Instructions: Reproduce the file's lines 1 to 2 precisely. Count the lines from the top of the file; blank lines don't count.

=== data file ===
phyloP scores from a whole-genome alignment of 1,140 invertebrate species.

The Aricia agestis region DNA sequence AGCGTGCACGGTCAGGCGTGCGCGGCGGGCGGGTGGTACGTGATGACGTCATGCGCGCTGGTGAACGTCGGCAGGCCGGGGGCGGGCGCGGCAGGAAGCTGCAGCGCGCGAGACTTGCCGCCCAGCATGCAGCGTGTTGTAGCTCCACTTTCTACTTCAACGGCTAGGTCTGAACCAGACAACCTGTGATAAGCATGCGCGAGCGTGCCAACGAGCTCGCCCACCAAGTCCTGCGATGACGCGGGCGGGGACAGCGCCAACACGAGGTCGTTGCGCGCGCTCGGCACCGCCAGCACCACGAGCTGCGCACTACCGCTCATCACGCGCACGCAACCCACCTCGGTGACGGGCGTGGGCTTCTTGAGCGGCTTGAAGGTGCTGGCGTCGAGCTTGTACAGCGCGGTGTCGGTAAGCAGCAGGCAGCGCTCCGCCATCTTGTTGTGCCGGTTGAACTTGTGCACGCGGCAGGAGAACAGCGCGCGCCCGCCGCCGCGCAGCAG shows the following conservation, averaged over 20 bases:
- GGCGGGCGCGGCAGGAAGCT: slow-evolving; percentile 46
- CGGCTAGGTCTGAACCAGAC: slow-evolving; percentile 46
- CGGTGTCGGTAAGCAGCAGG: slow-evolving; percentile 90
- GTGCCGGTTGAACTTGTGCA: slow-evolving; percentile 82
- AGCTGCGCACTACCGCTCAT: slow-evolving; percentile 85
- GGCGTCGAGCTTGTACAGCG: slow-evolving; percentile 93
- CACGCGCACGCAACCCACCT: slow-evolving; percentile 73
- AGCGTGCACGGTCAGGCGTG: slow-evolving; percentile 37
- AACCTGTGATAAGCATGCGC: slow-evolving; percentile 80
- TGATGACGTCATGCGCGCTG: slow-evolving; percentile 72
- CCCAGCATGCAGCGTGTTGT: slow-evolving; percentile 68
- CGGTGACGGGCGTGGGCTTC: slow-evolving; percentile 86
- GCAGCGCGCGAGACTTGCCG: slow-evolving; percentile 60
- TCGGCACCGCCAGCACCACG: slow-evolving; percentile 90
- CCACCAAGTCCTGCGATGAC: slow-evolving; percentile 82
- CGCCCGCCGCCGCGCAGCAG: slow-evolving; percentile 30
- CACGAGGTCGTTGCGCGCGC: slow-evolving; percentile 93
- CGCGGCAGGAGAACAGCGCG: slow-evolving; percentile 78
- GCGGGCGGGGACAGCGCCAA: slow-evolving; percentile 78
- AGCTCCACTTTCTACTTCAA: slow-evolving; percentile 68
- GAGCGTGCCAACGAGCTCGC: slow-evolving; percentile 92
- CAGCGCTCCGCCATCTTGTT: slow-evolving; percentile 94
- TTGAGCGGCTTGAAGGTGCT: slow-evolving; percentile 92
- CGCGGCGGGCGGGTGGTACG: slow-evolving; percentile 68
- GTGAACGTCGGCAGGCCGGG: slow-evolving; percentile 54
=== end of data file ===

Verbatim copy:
phyloP scores from a whole-genome alignment of 1,140 invertebrate species.

The Aricia agestis region DNA sequence AGCGTGCACGGTCAGGCGTGCGCGGCGGGCGGGTGGTACGTGATGACGTCATGCGCGCTGGTGAACGTCGGCAGGCCGGGGGCGGGCGCGGCAGGAAGCTGCAGCGCGCGAGACTTGCCGCCCAGCATGCAGCGTGTTGTAGCTCCACTTTCTACTTCAACGGCTAGGTCTGAACCAGACAACCTGTGATAAGCATGCGCGAGCGTGCCAACGAGCTCGCCCACCAAGTCCTGCGATGACGCGGGCGGGGACAGCGCCAACACGAGGTCGTTGCGCGCGCTCGGCACCGCCAGCACCACGAGCTGCGCACTACCGCTCATCACGCGCACGCAACCCACCTCGGTGACGGGCGTGGGCTTCTTGAGCGGCTTGAAGGTGCTGGCGTCGAGCTTGTACAGCGCGGTGTCGGTAAGCAGCAGGCAGCGCTCCGCCATCTTGTTGTGCCGGTTGAACTTGTGCACGCGGCAGGAGAACAGCGCGCGCCCGCCGCCGCGCAGCAG shows the following conservation, averaged over 20 bases: